Irish bar owners warned that the U.K.’s decision to exit the European Union may hit sales, a microcosm of the wider threats facing the nation’s economy from Brexit.

“Brexit is already having an effect on the numbers visiting Ireland from the U.K. have fallen this year,” Pat Crotty, president of the Vintners’ Federation of Ireland, said in a statement Tuesday. “The value of sterling is a key issue for us as a tourist destination.”

Visitor numbers to Ireland from Britain dropped seven percent in the three months to March 31 from the year-earlier period, according to the nation’s statistics office. Sterling has declined about nine percent against the euro since last year’s referendum.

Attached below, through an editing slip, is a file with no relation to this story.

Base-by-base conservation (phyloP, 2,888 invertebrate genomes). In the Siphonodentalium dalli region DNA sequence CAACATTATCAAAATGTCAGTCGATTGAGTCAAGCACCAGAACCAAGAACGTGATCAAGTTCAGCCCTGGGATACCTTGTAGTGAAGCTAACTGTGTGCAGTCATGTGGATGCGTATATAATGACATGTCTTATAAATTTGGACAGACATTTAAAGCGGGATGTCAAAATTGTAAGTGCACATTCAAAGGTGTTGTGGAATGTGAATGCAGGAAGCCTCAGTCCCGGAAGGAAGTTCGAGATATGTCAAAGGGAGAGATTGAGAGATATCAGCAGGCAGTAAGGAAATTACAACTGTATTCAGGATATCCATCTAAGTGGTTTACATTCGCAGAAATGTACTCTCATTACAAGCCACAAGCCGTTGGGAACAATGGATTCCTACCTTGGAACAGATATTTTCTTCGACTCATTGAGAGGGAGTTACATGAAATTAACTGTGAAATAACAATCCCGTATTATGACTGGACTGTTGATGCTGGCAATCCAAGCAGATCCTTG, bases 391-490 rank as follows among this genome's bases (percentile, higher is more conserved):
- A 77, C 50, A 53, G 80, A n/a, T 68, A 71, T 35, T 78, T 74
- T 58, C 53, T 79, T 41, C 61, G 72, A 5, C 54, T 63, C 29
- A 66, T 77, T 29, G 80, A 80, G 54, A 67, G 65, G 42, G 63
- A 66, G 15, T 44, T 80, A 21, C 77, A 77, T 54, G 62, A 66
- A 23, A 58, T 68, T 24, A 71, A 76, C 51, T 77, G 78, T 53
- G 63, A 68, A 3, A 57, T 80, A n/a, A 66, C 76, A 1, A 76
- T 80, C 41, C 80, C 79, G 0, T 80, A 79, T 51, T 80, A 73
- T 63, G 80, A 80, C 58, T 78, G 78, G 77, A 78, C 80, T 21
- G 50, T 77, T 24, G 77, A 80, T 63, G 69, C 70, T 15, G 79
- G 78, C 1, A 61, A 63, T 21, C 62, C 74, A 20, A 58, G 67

Brexit could derail bar sales just as the industry is recovering from Ireland’s worst economic crash on record, with British tourists accounting for more than 40 percent of all visits to Ireland. In a worst-case scenario, Brexit could cost Ireland 40,000 jobs, the nation’s central bank said last week.

“With the negotiations around the U.K.’s departure from the EU only starting, we can be sure of more uncertainty in the coming years,” Crotty said.

This article was written by Dara Doyle from Bloomberg and was legally licensed through the NewsCred publisher network. Please direct all licensing questions to [email protected].

Photo Credit: Ireland's UK visitor arrivals are down this year and impacting sales at bars across the country, such as the pub in Dublin shown above. Mobilus In Mobili / Flickr